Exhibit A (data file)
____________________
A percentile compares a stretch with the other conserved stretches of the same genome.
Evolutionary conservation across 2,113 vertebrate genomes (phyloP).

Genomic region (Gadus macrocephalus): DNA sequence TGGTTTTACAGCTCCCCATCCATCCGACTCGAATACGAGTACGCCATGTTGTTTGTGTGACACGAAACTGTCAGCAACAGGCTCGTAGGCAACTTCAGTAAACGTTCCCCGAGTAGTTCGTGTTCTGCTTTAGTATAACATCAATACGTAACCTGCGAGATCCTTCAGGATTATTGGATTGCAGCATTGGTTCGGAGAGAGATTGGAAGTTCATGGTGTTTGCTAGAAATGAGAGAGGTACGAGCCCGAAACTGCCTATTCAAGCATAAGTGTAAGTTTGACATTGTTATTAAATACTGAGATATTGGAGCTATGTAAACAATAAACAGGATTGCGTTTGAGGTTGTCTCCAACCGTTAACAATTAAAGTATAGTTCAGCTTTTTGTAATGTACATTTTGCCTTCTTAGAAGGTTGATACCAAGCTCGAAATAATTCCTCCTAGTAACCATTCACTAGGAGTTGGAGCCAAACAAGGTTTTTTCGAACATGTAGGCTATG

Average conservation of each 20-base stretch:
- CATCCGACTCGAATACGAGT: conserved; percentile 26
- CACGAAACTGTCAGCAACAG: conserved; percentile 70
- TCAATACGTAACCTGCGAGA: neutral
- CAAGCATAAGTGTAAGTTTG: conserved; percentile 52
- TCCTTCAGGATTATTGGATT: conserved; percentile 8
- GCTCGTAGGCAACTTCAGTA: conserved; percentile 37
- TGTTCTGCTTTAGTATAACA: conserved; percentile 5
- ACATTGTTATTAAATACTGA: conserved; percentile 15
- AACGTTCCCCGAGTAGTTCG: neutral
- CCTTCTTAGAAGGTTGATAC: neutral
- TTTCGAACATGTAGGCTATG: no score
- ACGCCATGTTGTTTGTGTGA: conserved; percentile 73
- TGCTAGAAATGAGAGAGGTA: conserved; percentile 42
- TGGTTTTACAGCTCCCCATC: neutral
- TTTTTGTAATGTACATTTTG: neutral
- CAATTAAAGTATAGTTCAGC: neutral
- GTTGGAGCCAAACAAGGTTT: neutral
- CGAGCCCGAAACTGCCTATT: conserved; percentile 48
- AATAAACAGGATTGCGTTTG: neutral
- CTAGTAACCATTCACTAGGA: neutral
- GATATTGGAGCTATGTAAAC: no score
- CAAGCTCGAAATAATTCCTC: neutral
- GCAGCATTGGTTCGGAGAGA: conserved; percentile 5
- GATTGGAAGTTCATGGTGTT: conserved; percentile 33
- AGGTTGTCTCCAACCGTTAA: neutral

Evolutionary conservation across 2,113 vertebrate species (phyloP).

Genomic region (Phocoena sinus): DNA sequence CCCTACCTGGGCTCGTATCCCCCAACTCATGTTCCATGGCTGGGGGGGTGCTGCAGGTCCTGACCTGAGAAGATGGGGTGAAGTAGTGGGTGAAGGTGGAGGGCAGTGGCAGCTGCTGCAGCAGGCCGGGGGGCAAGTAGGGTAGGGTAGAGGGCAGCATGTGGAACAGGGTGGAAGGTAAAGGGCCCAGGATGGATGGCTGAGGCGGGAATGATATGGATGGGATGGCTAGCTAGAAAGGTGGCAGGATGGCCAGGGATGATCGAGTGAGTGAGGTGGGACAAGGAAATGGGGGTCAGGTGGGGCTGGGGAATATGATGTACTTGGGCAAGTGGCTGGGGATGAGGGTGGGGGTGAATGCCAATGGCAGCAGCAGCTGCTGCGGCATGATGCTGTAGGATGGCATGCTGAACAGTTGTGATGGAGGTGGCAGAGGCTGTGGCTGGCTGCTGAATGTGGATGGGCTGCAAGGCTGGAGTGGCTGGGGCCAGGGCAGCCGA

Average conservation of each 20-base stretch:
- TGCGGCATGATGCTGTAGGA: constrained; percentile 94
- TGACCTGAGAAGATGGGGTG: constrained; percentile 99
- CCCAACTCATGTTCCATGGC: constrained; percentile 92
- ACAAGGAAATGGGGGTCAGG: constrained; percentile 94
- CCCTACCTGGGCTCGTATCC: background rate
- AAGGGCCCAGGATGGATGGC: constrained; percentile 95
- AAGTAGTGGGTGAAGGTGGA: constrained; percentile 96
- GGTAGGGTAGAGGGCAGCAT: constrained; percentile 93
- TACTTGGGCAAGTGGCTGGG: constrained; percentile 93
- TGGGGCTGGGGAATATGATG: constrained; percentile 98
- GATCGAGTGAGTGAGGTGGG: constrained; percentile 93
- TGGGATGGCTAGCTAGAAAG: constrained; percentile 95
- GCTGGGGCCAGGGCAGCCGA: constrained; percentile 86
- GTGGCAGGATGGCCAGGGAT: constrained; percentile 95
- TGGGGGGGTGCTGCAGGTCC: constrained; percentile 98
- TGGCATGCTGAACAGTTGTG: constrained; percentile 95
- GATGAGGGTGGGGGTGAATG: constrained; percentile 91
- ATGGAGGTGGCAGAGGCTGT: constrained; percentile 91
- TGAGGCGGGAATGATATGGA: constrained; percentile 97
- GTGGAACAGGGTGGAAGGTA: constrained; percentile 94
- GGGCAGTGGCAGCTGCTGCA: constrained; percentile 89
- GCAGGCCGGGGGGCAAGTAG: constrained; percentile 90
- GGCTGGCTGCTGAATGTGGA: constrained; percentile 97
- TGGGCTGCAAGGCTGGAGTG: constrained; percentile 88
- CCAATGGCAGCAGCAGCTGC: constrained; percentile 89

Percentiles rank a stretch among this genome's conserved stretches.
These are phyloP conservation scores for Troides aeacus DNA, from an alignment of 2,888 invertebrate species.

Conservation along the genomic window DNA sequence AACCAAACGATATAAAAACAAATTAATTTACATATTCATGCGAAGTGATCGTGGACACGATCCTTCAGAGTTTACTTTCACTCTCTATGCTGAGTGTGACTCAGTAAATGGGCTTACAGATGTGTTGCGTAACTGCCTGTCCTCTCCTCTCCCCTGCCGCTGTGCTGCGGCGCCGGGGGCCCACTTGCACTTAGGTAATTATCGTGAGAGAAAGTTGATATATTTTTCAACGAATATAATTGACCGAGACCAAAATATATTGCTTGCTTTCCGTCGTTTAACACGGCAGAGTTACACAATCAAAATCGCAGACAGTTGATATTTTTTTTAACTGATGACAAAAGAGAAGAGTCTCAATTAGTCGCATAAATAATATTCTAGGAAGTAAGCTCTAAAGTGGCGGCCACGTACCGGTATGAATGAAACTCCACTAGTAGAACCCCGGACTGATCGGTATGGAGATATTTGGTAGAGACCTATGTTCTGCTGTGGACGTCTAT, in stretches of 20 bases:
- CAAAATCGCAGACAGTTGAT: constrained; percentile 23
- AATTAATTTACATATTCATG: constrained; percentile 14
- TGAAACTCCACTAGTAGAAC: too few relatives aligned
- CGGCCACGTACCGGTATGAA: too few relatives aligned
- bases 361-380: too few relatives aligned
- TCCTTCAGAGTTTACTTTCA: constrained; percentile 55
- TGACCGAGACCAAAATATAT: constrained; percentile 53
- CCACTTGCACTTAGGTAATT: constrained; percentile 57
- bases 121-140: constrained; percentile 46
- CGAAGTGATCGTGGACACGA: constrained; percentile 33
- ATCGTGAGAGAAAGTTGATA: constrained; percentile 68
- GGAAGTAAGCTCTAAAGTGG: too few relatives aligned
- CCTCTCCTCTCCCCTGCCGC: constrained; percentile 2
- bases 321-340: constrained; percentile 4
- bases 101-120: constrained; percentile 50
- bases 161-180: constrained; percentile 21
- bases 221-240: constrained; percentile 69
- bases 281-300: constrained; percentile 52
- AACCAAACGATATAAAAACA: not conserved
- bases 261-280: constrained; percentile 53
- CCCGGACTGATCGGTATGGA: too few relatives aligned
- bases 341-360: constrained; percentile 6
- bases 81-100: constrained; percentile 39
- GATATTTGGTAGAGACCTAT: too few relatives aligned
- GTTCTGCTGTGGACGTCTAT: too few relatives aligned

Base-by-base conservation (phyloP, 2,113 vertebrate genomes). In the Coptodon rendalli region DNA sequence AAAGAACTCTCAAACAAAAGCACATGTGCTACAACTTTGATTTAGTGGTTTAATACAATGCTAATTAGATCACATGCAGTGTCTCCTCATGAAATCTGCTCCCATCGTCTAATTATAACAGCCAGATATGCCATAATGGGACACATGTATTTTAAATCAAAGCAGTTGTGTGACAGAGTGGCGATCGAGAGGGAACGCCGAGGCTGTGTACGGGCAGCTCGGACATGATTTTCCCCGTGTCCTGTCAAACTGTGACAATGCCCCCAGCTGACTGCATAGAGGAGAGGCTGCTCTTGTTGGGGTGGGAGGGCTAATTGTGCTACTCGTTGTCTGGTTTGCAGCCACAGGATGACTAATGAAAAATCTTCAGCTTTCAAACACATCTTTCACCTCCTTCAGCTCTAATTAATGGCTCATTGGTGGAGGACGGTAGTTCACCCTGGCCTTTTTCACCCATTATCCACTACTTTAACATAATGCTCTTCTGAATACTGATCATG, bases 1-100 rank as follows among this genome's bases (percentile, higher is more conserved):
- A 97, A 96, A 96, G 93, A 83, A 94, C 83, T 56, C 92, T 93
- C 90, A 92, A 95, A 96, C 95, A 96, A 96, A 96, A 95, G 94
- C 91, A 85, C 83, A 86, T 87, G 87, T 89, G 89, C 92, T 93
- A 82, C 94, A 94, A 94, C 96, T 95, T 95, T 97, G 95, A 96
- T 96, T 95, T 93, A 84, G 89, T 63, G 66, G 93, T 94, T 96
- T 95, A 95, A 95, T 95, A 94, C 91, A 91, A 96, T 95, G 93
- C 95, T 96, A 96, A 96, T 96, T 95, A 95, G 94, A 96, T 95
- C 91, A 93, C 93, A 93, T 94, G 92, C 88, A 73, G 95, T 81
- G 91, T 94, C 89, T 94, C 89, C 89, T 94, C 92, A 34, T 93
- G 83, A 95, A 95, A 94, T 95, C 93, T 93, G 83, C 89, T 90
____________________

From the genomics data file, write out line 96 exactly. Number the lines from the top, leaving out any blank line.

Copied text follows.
- G 83, A 95, A 95, A 94, T 95, C 93, T 93, G 83, C 89, T 90